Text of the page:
GrauGeist Well-Known Member

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    We had that discussion several years ago: Airship versus Submarine

    Regarding anti-submarine warfare in U.S. waters, the B-18 "Bolo" was the first U.S. aircraft to sink a U-Boat, U-654 in the Carribean on 22 August 1942.

    Many B-18s were destroyed on the ground during the initial attacks by the Japanese in the Philippines and Hawaii, the survivors state-side were pressed into service for ASW duties until newer types could replace them. Being deemed "obsolete" by the USAAF, the B-18's service was short but did contribute to several U-Boat sinkings before it was relegated to secondary service in a training and transport role.
     
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  6. FLYBOYJ

    FLYBOYJ "THE GREAT GAZOO"
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    I believe the B-18 was one of the first (if not the first) aircraft to be equipped with a Magnetic Anomaly Detector (MAD) and some had the distinctive "Mad Boom" protruding from the tail of the aircraft.

    As far as the CAP during WW2 - I think there's a lot of undocumented cases where CAP aircraft did engage subs off the east coast. I was in the CAP for a number of years and met WW2 CAP members who claimed to have spotted and engaged submarines off the east coast.

    Understand that during WW2, civilian aviation in the us just about ceased to exist, the national airway system was controlled and run by the US military. The only avenue many civilian aircraft owners had to fly their aircraft was to join the CAP.

    As far as the "The most fearsome WW2 antisubmarine aircraft"? If you were in a submarine and were being bombed, any and all of them were!!!
     
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  7. stona

    stona Well-Known Member

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    To answer the original question, admittedly without checking the numbers, I would say the B-24.
    Cheers
    Steve
     
  8. oldcrowcv63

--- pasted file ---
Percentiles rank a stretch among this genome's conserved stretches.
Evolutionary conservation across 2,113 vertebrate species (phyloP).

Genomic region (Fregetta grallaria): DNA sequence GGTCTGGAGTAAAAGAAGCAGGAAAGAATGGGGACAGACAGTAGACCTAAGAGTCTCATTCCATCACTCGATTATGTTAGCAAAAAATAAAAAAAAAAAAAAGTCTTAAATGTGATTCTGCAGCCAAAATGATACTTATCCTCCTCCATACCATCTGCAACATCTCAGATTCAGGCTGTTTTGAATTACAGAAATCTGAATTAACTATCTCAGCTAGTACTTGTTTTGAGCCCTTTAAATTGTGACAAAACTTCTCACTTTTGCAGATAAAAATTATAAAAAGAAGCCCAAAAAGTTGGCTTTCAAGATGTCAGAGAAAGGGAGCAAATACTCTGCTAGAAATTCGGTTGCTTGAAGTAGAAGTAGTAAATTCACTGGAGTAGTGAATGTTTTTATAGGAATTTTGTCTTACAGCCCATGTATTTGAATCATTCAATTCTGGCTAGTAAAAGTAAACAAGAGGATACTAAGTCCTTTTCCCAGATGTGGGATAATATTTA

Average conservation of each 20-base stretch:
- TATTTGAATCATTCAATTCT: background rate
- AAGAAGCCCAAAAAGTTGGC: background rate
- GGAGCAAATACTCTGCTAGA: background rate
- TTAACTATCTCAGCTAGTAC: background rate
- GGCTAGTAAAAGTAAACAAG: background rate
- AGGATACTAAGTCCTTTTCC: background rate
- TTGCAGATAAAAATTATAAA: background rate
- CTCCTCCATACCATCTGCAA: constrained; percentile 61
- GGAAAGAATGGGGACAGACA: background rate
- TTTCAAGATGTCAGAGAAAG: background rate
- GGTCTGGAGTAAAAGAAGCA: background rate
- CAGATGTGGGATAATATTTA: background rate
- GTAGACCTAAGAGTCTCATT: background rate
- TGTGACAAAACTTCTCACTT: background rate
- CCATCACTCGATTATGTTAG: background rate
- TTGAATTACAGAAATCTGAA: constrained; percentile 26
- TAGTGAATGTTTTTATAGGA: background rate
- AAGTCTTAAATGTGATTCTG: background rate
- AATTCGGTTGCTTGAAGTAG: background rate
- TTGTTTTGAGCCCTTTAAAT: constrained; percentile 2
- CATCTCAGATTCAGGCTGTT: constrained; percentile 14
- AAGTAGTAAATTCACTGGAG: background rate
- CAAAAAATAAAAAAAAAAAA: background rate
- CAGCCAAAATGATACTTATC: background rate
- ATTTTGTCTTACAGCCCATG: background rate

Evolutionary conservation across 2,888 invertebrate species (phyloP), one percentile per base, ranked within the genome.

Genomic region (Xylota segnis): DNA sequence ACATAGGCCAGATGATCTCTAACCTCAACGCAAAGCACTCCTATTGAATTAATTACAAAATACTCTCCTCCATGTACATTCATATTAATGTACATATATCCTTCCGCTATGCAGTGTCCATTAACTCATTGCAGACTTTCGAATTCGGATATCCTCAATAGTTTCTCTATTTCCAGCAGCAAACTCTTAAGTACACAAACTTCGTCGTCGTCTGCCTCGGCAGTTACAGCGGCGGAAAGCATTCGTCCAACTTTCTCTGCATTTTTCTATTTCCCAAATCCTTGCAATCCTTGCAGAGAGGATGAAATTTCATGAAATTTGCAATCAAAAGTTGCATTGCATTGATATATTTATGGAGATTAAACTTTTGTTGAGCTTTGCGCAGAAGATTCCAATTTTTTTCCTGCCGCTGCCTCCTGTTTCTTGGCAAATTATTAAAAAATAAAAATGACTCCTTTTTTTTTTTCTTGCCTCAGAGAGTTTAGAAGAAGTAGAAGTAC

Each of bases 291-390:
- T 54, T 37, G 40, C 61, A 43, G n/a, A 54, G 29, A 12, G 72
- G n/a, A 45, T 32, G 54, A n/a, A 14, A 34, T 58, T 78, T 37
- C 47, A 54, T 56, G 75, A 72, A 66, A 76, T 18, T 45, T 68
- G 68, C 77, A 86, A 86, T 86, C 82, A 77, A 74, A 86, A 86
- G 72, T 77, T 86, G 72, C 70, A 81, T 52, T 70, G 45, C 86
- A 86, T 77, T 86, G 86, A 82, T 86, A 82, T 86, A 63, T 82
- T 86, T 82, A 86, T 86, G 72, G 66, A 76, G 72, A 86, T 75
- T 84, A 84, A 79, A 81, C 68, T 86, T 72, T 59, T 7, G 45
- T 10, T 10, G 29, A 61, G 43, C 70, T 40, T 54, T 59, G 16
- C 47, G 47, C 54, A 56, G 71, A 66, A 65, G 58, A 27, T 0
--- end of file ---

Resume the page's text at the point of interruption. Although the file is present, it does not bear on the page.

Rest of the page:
oldcrowcv63 Well-Known Member

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    Yep! (see photo below)

    From: Air Anti-Submarine Warfare - Military Aircraft

    "Later in June (presumably 1942), Project Sail was formally established at Quonset Point for conducting MAD system research and testing. Sponsored by the Naval Ordnance Laboratory and the NDRC, the promising results conducted with airships and an Army B-18 resulted in the procurement of 200 MAD units. "

    The B-18 was also the first aircraft to deploy sonobuoys:

    from: http://www.navairdevcen.org/PDF/THE EVOLUTION OF THE SONOBUOY.pdf

    "On 25 July 1942, the first successful launch of a sonobuoy from an aircraft was made from a U.S. Army B-18 bomber. "

    Amen brother! :)
     

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  9. nuuumannn

    nuuumannn Well-Known Member

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    Yep, I agree. In fact 'dirigible' is French for 'able to be steered and directed' and airships were named as such because of Henri Giffard's 'Dirigible' of 1852, the name he gave the very first 'airship'.

    During the Great War, the RNAS operated some 200, although not all at once, non rigid airships in the maritime patrol role and the claim that no convoy was successfully attack under escort by airship was made after the war, although it's not strictly true in the RNAS' case. The airship made an ideal anti-sub aircraft for several reasons, particularly during WW1 - they could stay on station for long periods of time, much longer than aeroplanes, they could carry a larger warload than aeroplanes, they could carry more personnel, equipped with more eyeballs for searching than aeroplanes and they could come to a standstill in the air, whereas an aeroplane couldn't. You have to remember that submersibles in the two world wars didn't go very fast underwater and so were easier to spot if you were going slower, ideal in an airship.


    [​IMG]
    N.S.7 was a North Sea class airship, the best maritime patrol airships of the Great War due to their range, size and capabilities. The downside to airship ops is illustrated here; handling required large numbers of people and the ships required enormous hangars that cost the same amount of money as a destroyer.

    As far as U-boats actually sunk, I can't recall an actual figure, it wasn't high, but several were attacked and this was the difficulty faced with maritime patrol ops, signs that subs had been sunk were not always a given that they actually had been. Often a tell tale oil slick and debris on the surface, which was used as an indication of success was often 'planted' by the submarine, or damage done,. but the sub still managed to escape. Not an exact science before sophisticated aids became available.